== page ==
Management of mitral regurgitation in heart failure patients

As the failing left ventricle dilates the papillary muscles are displaced, the coaptation of the mitral valve leaflets is decreased, and a central jet of mitral regurgitation appears (fig 11.1). Mitral regurgitation leads to more volume

Figure 11.6. The Alfieri suture for mitral regurgitation. This creates a double channel mitral orifice.
Figure 11.7. One dimensional (M mode) echocardiography showing dramatically improved left ventricular function in an infant six months after partial left ventriculectomy for ischaemic cardiomyopathy in anomalous left coronary artery from the pulmonary artery.
Table 11.4 Mitral valve repair in dilated cardiomyopathy. Left ventricular function and flow before and after annuloplasty




% change*

p Value

End diastolic volume (ml)

335 (107)

307 (103)




End systolic volume (ml)

227 (l0l)

237 (98)




Stroke volume (ml)

58 (l3)

70 (21)

+ 12



Ejection fraction (%)


24 (10)




Mitral inflow (l/mm)

12.4 (5.3)

5.4 (0.5)




Forward cardiac output (l/min)

3.2 (l.o)

4.7 (0.9)




Regurgitant volume (l/min)

9.2 (5.4)

0.8 (0.6)


6 (10.1)


Regurgitant fraction (%)

70 (14)

15 (11)




Values are mean (SD). *Percentage change from preoperative study at 4-6 months postoperatively. NYHA class fell significantly from 3.9 (0.4) to 1.8 (0.5) (p < 0.001).

Reproduced from Bolling etal. J Thorac Cardiovasc Surg 1998;115: 381-8. with permission of the publisher.

Values are mean (SD). *Percentage change from preoperative study at 4-6 months postoperatively. NYHA class fell significantly from 3.9 (0.4) to 1.8 (0.5) (p < 0.001).

Reproduced from Bolling etal. J Thorac Cardiovasc Surg 1998;115: 381-8. with permission of the publisher.

overload of the already dilated left ventricle. Reports of prohibitive operative mortality for mitral valve replacement in dilated cardiomy-opathy patients in the early 1980s suggested that the failing ventricle deteriorates further, if the "blow off" into the left atrium is removed. However, new information shows that mitral valve repair (or replacement) with preservation of the subvalvar apparatus carries low perioperative mortality, good medium term survival, and symptomatic relief through improvement in cardiac index.22

There are now a number of clinical situations where mitral valve repair with or without revascularisation improves outlook for the heart failure patient. These include:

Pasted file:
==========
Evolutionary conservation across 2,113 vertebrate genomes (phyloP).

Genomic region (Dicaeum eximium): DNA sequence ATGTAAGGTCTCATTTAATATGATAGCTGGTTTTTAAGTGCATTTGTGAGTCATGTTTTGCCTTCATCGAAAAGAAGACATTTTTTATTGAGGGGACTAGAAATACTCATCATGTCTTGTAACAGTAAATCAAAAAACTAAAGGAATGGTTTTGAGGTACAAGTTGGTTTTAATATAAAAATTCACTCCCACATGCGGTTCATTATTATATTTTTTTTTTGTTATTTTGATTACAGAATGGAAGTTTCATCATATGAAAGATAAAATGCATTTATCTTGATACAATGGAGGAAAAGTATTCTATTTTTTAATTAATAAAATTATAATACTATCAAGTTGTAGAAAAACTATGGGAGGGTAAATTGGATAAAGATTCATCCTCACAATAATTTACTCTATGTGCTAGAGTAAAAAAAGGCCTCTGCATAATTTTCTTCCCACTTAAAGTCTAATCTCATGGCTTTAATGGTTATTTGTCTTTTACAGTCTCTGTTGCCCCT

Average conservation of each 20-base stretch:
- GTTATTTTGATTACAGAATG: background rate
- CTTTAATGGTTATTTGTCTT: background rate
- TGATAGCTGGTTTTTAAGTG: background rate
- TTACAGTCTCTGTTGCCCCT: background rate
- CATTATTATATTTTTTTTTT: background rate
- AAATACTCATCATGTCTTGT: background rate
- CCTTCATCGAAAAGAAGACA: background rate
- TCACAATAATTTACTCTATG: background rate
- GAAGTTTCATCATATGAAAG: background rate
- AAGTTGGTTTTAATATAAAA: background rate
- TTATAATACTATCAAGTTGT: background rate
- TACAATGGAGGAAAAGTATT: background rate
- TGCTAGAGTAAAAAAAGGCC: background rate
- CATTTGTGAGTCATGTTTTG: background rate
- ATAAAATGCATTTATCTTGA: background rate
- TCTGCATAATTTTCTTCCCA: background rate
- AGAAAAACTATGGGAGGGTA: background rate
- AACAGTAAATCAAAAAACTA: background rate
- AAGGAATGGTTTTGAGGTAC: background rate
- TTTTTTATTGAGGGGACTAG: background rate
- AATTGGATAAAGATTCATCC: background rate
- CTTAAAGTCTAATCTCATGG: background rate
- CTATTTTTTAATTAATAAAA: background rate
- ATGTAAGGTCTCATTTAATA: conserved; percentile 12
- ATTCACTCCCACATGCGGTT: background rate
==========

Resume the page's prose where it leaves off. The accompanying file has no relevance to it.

• Ischaemia manifest by angina and variable mitral regurgitation which becomes significantly worse during an acute ischemic episode, causing dyspnoea at rest or left ventricular failure with pulmonary oedema.

• Acute myocardial ischaemia or infarction located inferobasally (right coronary or dominant circumflex distribution) which causes sudden posteromedial papillary muscle dysfunction and mitral regurgitation.

• Acute catastrophic pulmonary oedema caused by papillary muscle rupture (inferobasal in 75% of cases) several days after acute myocardial infarction.

• Chronic progressive dyspnoea (NYHA III or IV) associated with previous myocardial infarction, an enlarged dysfunctional left ventricle, and varying degrees of pulmonary hypertension. This comprises the largest group.

• Patients with idiopathic dilated cardiomyopathy and annular dilatation producing moderate to severe mitral regurgitation through inadequate leaflet coaptation.

The recommended threshold for mitral repair in ischaemic regurgitation is a left ventricular end systolic volume index > 80 ml/ m2 or a calculated regurgitant fraction > 50% of the forward LVEF. Patients with angina, good target vessels, mild to moderate mitral regurgitation, and reversible ischaemia poste-rolaterally on the PET scan can be treated by revascularisation alone. Should valve replacement prove necessary, as much of the subvalvar apparatus as possible should be conserved to maintain left ventricular geometry and function. Division of all chordae tendonae is accompanied by a 47% reduction in LVEmax.

Ischaemic mitral regurgitation is a functional problem of unsuccessful coordination of the entire mitral apparatus rather than simple failure of a single papillary muscle. Two techniques have provided symptomatic improvement in this condition. Firstly, mitral annuloplasty with significant undersizing of the valve ring greatly increases leaflet coaptation.23 Systolic anterior motion (SAM) is avoided because of widening of the aortomitral angle and increased left ventricular size. The undersized valve ring acutely remodels the base of the myopathic heart, helping to re-establish an ellipsoid shape to the left ventricle. Second, and simpler, is the Alfieri stitch. This can be performed either centrally (fig 11.6) or towards the side of the ischaemic papillary muscle.

Bolling has shown the important effect of mitral repair in patients with end stage dilated cardiomyopathy.22 All had severe left ventricular systolic dysfunction with preoperative LVEF ranging from 8-25% (mean 16 (3)%). The average duration of cardiomyopathy was 4 (6) years (range 0-16). All patients underwent remodelling ring annuloplasty with an undersized flexible ring. Half had tricuspid annulo-plasty. Hospital mortality was < 2% while 12 and 24 month survival were 82% and 72%. All patients were restored to NYHA class I or II with mean postoperative LVEF of 26%. Peak exercise Vo2 max rose from a mean of 14.5 to 18.6 ml/kg/min. Echocardiography at two years showed a pronounced reduction in sphericity, regurgitant volume, and regurgitant fraction. LVEF, end diastolic and end systolic volumes were all improved (table 11.4).

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